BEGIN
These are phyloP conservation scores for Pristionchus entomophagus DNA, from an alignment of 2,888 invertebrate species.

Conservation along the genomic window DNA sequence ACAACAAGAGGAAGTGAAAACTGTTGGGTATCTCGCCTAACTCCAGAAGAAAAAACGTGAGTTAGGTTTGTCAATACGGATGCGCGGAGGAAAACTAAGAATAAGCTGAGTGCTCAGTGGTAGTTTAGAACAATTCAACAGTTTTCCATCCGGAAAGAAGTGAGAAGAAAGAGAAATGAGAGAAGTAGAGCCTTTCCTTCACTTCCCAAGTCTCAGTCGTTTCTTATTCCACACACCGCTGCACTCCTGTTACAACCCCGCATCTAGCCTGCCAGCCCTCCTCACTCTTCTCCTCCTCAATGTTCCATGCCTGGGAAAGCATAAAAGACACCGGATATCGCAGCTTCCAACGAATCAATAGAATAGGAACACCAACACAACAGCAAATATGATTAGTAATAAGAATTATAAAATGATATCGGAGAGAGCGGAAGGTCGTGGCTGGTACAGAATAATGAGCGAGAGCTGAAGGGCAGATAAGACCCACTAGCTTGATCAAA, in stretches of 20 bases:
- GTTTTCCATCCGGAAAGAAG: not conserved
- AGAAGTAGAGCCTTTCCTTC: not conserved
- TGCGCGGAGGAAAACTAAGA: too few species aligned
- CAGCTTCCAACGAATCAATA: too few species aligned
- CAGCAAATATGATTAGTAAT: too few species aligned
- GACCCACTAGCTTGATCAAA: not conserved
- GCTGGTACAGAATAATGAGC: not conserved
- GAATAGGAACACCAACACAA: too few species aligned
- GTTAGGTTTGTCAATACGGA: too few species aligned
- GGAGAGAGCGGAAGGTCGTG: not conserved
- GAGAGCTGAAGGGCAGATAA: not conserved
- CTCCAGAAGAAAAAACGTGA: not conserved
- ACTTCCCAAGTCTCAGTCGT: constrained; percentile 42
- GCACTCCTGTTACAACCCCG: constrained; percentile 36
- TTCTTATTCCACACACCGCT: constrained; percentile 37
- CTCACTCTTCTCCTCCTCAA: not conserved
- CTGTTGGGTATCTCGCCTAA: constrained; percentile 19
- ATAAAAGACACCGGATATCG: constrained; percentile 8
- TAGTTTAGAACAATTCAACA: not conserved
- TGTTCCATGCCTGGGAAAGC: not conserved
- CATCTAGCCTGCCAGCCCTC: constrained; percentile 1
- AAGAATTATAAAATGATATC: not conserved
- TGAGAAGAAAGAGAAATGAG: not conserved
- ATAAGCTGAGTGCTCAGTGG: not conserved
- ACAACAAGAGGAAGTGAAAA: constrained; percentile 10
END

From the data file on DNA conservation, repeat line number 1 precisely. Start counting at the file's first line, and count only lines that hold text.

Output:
These are phyloP conservation scores for Pristionchus entomophagus DNA, from an alignment of 2,888 invertebrate species.